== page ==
News - 12.08.2021

Open Letter to the Representatives of the International Community : The progress of Tunisia towards democracy has been derailed and needs a fundamental reset

Open Letter to the Representatives of the International Community :  The progress of Tunisia towards democracy has been derailed and needs a fundamental reset

Rakia Moalla-Fetini, a Tunisien national - In light of the misleading narrative that Western media continue to peddle about the victory of democracy in the wake of the “Arab spring” in Tunisia, I am addressing to you this letter to challenge this narrative and help promote wiser policies that would better serve not only the Tunisian people but people everywhere in what has become a global village. I argue that the beginning of a solution to the current crisis could only come from outside the legitimacy of an opportunistic and ill-advised system adopted in the chaos that followed the popular uprising in 2011.

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طالع المقال باللغة العربية 

At first glance, concerns expressed by Western media about the latest developments in Tunisia are easy to understand. A president who fires the prime minister and suspends parliament – invoking an article of the constitution that allows him to do so only with their consent – does indeed sound alarming. From a distance, it looks like a return to autocracy and the nipping of the much-touted Tunisian democracy in its bud. But things look quite differently from the vantage point of the majority of the Tunisian people. For them, the so-called Arab spring—ushered in by the fall of the regime of President Ben Ali in 2011—has turned into a long, harsh winter of economic hardship, and social and cultural decline.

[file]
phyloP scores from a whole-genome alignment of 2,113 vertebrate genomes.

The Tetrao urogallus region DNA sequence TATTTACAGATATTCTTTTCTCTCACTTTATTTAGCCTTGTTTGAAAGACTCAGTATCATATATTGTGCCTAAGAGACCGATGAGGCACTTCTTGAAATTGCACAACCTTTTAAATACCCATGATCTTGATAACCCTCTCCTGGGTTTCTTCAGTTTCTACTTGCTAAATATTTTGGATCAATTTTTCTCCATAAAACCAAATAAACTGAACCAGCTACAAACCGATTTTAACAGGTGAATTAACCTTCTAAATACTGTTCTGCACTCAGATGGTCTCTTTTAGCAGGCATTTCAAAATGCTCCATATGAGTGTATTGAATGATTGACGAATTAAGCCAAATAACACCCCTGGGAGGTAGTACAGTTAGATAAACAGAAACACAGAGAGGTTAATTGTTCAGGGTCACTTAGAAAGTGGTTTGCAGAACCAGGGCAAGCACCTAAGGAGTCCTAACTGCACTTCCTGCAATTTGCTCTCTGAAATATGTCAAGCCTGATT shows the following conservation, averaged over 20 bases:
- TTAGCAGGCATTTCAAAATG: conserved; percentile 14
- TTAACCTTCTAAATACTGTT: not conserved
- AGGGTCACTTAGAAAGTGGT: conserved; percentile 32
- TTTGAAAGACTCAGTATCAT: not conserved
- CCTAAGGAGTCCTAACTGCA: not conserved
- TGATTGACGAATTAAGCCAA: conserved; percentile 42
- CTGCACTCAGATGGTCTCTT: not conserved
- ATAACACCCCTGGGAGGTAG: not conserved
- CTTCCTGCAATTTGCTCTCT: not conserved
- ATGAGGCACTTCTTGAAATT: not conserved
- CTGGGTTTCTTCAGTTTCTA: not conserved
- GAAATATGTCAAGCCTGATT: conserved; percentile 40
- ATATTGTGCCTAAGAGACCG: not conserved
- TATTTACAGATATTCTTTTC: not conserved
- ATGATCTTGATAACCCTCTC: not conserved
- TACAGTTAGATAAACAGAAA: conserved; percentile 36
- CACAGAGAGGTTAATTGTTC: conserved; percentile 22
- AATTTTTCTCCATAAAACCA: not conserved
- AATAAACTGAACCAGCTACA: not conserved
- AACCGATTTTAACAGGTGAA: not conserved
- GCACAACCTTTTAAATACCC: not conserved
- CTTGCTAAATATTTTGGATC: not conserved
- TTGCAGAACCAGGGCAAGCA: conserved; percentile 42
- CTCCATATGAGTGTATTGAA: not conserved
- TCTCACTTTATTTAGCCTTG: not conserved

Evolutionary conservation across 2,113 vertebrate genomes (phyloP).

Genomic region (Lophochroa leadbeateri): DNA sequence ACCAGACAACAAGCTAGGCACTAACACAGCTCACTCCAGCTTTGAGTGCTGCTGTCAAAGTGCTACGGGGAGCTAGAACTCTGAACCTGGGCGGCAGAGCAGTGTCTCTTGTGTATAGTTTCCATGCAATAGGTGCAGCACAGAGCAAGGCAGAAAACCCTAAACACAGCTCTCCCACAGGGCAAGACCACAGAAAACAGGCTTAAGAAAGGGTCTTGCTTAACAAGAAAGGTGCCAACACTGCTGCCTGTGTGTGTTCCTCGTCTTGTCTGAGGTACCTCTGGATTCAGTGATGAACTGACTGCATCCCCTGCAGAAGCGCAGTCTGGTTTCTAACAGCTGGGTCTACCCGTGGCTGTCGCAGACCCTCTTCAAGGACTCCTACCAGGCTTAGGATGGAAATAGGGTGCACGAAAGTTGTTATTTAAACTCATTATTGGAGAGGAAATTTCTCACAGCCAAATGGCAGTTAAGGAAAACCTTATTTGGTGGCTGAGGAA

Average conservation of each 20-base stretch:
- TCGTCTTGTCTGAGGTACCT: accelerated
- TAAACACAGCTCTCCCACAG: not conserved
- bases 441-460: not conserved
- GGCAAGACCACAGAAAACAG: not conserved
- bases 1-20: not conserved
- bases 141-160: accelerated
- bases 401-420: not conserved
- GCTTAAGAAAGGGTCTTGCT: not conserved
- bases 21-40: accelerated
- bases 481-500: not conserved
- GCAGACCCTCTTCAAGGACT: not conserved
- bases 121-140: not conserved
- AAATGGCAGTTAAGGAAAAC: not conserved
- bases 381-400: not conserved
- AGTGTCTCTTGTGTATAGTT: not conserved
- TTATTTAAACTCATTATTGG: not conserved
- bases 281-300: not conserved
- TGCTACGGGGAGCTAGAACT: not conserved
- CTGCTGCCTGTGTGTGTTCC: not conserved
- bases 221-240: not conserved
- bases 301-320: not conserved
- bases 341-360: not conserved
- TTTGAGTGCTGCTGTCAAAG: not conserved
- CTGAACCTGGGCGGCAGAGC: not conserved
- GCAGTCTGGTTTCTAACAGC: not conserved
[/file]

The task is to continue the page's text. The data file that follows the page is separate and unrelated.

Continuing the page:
Unlike Western democracies which have had centuries to form multi-party-political systems, Tunisia was governed by a single party from the time it gained independence in 1956 until Ben Ali was ousted. A myriad of tiny parties came and went, but never achieved any real weight, except the Movement of Islamic Tendency— which was formed in 1981 and outlawed ten years later as a faction whose aims were essentially theocratic. Therefore, the collapse of Ben Ali’s government created a vast vacuum. Within a fortnight it was filled when the leaders of the Islamic Movement returned from exile and formed the Ennahda party. In the chaos and confusion, they swiftly outlawed the former ruling party—the only party that could have mounted a real challenge to them—and were then able to win a plurality in a constituent assembly. They leveraged this to write a new constitution abolishing the presidential regime and replacing it with a parliamentary system. This move proved to be decisive and disastrous. In their anger against the abuses under the regime of President Ben Ali, the Tunisian people welcomed this move, throwing the baby out with the bathwater.

Since the adoption of the new constitution in 2014, the country has been governed by short-lived, weak and unstable coalition governments formed by Ennahda and a coterie of small parties born of the last minute. They lacked a unified vision and a credible program to propel the country on a higher growth path. Instead, the nepotism, corruption, mismanagement, and sheer incompetence demonstrated by Ennahda and its coalition partners have had devastating effects on the economy: the 4-5 percent growth of the previous decade faltered to 1-2 percent; the endemic structural deficit in job creation worsened, living standards (as measured by per-capita income in current US$) fell by some 20 percent, and the large budget and trade deficits which were mainly financed by foreign borrowing led to a doubling of the external debt to nearly 100 percent of GDP. There is now a serious risk that the country has no other option but to go to the Paris club to ask for a restructuring of its debt.